Nightcap with K’s Room–the Creation and Destruction of the World
Interview with Wei-Lin Hung, director of K’s Room–the Creation and Destruction of the World
Why has Ke Qi-Hua’s life been an inspiration for this film? Have you provided English language courses yourself?
Ke Qi-Hua was a well-known teacher of English grammar in Taiwan. Despite that his book the New English Grammar has been one of the most popular textbooks for English learning since it was published in the 1960s, few knew that Ke was also the victim of the abuses committed by the police of the Nationalist regime during the authoritarian period, known as the White Terror period. I was drawn to the subject not because I had taught or learned English through his book, but because of my sudden realization while visiting the house of Ke Qi-Hua. For the past few years, I’ve been focusing on the theme of the White Terror. I thus have visited many related historic sites and museums in Taiwan, including the one of Ke Qi-Hua and his family in Kaohsiung. From the publishing house on the first floor to the living space above, the building has been kept and restored as if the family were still there. During the tour, Ke’s biggest son had recalled in an audio recording how he prepared himself before visiting his father in prison with his mother for the first time: he read the New English Grammar closely, from the first page till the end. That record caught my attention at once: in their reunion, the father and the son did not talk about the decade taken viciously by the nation and what they had lost and how they missed each other, but about the English grammar. Then I came to realize that the grammar, though it seemed to be regulatory and full of boundaries, was, in fact, the emotional bridge that connected the father and the son. That’s when and why I decided to re-explore the book and tried to decipher the secret codes Mr. Ke had put inside the New English Grammar.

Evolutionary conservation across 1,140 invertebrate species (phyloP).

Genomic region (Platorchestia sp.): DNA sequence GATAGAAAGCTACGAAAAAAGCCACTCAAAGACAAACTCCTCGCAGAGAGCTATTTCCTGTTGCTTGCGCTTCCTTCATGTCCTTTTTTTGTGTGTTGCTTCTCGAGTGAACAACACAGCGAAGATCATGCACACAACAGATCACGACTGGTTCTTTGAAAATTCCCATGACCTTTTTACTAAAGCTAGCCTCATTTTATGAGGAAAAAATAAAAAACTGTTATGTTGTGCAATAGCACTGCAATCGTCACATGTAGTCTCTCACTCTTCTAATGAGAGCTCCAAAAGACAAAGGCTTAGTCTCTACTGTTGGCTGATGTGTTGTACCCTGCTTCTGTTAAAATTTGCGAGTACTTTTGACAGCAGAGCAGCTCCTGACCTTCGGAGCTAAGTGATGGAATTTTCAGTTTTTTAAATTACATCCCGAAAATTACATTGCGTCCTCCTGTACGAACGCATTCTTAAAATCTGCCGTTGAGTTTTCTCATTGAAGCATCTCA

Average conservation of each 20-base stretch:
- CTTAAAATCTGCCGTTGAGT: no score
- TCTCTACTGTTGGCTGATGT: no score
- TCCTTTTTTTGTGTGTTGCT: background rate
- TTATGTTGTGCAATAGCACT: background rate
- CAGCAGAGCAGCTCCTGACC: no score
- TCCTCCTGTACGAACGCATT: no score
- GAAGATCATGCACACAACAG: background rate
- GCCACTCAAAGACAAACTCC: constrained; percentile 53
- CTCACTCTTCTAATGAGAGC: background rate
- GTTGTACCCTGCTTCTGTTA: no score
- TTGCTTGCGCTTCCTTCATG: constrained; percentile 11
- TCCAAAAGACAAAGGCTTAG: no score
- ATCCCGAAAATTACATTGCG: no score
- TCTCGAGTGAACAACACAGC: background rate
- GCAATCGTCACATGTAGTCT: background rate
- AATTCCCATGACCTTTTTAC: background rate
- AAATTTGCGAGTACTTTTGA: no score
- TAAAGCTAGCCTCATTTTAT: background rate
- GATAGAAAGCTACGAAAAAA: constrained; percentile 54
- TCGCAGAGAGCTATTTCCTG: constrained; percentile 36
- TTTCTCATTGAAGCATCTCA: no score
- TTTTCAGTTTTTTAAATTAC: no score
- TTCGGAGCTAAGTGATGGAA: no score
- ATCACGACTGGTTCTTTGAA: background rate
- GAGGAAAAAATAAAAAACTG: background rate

How did you collect and select the archival materials?
I used two kinds of archives for the film. The first was the letters Ke Qi-Hua sent to his family from the Taiyuan Prison in Taitung and the Green Island Prison. The prison letters of Mr. Ke are now kept by the National Museum of Taiwan History. I’ve taken few quotes from his letters, especially from the greeting cards he sent for Christmas and New Year, and mixed them with the exemplary sentences from the New English Grammar that convey the yearning for his family. The second was the 16mm footage Mr. Valery Sergei de Beausset filmed when the U.S. and Taiwan officials visited the Green Island in the 1950s. National Taiwan University Library has collected the footage and released it to the public in the form of digital archives as Archives of Valery Sergei de Beausset: Mr. de Beausset Visiting The Green Island. Mr. de Beausset was the Project Manager from 1950 to 1957 of the J.G. White Engineering Corporation, a firm that tried to facilitate and to supervise Taiwan’s economic, industrial and societal developments as a substantial midpoint of the first island chain that stood against the communist power. During his stay in Taiwan, Mr. de Beausset had made lots of documents, photographs, and records with Taiwan at the time, including the ones I’ve used in this film. The 16mm films collected by Mr. de Beausset can be seen as one of the few, if not the only, existing footage of the Green Island and its Labor Camp in the 1950s. I used these clips to enlighten the complicated relationship between the R.O.C. government in Taiwan and the U.S. in the Cold War era after the Korean War ended. I also wanted to use them to stress how the situation between the U.S. and the two Koreas had affected the emergence of the White Terror and the sweeping wave of the anti-communist party.